Constructed in 1922 when Downtown Huntsville was the hub of commercial and government activity, the Belk Hudson Lofts building has its own unique history of occupants.
The building also tells a story that reflects the rise, fall and revitalization of downtown commercial districts across the country and in Huntsville specifically. The style of the Belk Hudson Lofts building is somewhat typical of commercial buildings constructed at this time, though its patterned brick and decorative cornice along the top of the building made it stand apart from its neighboring structures. The R.O. Mitchell Realty Company and the City Café were the first tenants of the building when it opened in 1922, and they were joined by the Cicero Grocery in 1924.
1929 brought a complete turnover of occupants to the building. The French Meat Market, F&F Café and City Shoe Shop, and the R. C. England Barber Shop all operated here until 1931 when Fowler Brothers Department Store and Beauty Shop opened and occupied the entire building.
Fowler Brothers provided one-stop dry goods shopping for Huntsville residents in this location until it relocated up the street in 1940. Burgess and Glover, Inc. took over the space from 1940 until the Belk Hudson Department Store moved into the building in 1943. Belk Hudson continued to operate in this location until 1959 when it moved into another nearby address. Belk Hudson occupied the building for the longest continuous timeframe of any tenant.
After Belk Hudson relocated in 1959, the building was once again divided into multiple spaces. Through the 1960s, 1970s, and 1980s, the building was home to many businesses and retailers including Busch Jewelry, Huguley’s Credit, Allen’s Dress Shop, Scottie’s Variety Store, Modern Wigs, Holmberg Hilding Men’s Wear and an American Army and Navy Surplus Store.
The changing uses and occupants of the building during those three decades stemmed from a social change that occurred throughout the 1960s. During that time, suburban developments sprang up across Huntsville and enclosed shopping malls became fashionable. The Heart of Huntsville Mall opened in 1961 with great success, followed by The Mall in 1966. Many businesses began the migration from the downtown commercial district to the malls, causing the commercial district to shrink. The economic tides started to significantly turn for downtown Huntsville.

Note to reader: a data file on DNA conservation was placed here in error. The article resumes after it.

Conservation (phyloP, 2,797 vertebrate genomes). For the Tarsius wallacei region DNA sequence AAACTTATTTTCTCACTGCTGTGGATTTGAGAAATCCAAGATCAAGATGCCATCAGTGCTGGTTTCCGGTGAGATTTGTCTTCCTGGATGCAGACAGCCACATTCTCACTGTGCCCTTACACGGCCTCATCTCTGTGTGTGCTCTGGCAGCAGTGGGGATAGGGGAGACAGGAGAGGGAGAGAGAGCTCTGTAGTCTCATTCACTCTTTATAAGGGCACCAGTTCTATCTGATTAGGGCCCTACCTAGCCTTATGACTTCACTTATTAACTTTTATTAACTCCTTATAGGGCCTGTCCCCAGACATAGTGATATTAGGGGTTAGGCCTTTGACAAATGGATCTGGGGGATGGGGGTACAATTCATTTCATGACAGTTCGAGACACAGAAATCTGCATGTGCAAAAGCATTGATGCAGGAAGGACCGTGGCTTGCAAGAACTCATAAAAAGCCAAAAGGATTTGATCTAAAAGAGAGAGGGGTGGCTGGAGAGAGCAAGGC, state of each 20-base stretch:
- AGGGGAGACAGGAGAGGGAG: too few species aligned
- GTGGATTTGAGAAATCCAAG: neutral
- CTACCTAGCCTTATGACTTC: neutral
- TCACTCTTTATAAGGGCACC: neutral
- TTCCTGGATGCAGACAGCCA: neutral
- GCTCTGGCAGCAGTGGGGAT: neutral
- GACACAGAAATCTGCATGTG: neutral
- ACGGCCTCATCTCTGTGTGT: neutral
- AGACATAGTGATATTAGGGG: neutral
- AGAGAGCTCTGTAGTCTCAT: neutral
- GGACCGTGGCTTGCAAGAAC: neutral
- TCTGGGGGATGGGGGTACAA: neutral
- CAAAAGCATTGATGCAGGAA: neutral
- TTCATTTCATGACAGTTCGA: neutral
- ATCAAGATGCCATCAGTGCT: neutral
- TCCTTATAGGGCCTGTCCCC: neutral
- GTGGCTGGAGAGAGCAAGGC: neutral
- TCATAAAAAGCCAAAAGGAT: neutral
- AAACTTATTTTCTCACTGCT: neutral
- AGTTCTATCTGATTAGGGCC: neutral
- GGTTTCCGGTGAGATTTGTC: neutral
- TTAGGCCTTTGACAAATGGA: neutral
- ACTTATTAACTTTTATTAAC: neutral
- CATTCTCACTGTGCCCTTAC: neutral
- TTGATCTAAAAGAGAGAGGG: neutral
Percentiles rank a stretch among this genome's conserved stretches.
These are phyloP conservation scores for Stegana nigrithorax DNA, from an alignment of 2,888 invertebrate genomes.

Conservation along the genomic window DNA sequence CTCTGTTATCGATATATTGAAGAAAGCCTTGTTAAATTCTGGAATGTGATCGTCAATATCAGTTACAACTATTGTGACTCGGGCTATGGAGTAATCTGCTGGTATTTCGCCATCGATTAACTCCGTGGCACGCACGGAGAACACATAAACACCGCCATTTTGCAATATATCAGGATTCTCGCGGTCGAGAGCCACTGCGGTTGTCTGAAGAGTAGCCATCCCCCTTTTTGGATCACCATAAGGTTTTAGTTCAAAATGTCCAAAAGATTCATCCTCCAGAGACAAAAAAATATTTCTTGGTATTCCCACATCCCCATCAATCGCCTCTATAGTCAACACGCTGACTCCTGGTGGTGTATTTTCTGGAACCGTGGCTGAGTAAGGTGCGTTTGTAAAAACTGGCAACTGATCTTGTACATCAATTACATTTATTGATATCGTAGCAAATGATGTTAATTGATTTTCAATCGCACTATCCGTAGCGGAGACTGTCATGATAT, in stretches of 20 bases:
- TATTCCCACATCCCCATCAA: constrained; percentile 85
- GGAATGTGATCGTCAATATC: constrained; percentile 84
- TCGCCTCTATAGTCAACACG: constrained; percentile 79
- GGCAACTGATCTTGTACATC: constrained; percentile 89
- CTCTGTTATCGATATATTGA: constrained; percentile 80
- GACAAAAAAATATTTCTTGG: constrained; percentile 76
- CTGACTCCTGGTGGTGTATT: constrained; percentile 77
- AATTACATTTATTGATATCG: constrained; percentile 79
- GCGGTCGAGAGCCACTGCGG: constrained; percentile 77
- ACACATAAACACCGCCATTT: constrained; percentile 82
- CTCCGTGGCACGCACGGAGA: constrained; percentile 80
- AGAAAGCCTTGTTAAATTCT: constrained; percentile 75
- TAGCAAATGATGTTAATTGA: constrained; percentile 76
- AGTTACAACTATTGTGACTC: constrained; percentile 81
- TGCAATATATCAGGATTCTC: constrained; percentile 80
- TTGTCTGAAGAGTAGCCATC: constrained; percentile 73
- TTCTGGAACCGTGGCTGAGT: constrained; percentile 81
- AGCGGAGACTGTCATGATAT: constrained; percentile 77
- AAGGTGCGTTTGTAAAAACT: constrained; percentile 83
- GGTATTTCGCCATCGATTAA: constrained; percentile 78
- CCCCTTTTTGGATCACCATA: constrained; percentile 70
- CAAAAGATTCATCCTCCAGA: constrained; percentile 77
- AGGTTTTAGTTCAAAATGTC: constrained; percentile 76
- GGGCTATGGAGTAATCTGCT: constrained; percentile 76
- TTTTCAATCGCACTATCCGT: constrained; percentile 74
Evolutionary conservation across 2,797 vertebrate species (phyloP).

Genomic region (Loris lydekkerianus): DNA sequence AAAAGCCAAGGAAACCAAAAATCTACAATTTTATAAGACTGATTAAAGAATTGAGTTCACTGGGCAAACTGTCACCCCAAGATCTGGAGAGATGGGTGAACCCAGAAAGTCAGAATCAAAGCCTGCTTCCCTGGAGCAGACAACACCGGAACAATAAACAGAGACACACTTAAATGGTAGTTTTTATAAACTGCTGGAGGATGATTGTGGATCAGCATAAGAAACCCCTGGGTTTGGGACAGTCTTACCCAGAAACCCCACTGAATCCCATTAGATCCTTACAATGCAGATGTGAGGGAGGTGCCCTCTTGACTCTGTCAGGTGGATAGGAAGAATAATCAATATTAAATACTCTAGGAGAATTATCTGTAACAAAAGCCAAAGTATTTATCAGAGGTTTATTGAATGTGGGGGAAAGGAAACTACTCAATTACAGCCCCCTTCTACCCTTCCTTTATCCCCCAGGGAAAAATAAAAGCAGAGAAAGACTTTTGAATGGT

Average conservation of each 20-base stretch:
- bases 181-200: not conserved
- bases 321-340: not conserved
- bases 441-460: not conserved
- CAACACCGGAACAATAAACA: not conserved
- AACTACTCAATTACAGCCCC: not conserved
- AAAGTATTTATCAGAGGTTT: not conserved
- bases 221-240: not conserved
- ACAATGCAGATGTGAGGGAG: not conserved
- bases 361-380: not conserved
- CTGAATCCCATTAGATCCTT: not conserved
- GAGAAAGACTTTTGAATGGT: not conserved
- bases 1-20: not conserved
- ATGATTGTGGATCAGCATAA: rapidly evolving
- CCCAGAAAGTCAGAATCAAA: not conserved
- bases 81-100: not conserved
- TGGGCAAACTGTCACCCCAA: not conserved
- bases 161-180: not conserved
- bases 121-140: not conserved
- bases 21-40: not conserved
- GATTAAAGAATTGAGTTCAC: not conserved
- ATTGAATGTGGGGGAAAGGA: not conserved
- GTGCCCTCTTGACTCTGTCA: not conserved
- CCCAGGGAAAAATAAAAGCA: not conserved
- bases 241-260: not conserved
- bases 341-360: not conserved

1985 marked the highest vacancy rate for all of downtown Huntsville, and half of the Belk Hudson Lofts building was available for lease. The other half was occupied by the Surplus Store and Mary’s Shop for used clothing.
By 1988, Downtown Huntsville was showing signs of life again as newly opened restaurants and businesses began to thrive. Fuqua Hughes & Osborn P.C. opened on part of the property and operated there as Fuqua Osborn Architects until 2010. Also, Huntsville’s first microbrewery, Old Towne Brewery, opened on another part of the property in 2004 and added to the liveliness of downtown until it was destroyed by a fire in 2007.
The Belk Hudson Lofts building was purchased by Charlie and Sasha Sealy in 2011 and the development duo broke ground for Belk Hudson Lofts on July 11 of that same year. The preservation of the historic character of the building is very important to the Sealys, and they have gone to great lengths to keep the façade of the building intact and collect and identify several artifacts such as bottles and horseshoes that have been found on the site. Perhaps the most significant find during the site preparation process was a brick mural advertising the Fowler Brothers Department Store. The art deco-style advertisement from the 1920s had been hidden by an adjacent office building wall and was in incredible shape. The 30-foot-long ad was removed from the site brick by brick, and was reassembled in the lobby of Belk Hudson Lofts.
While this building has served many purposes over the years, the historic renovation and roomy living spaces will make its latest incarnation one of a kind with a unique lifestyle that cannot be found at any other apartment community in Huntsville.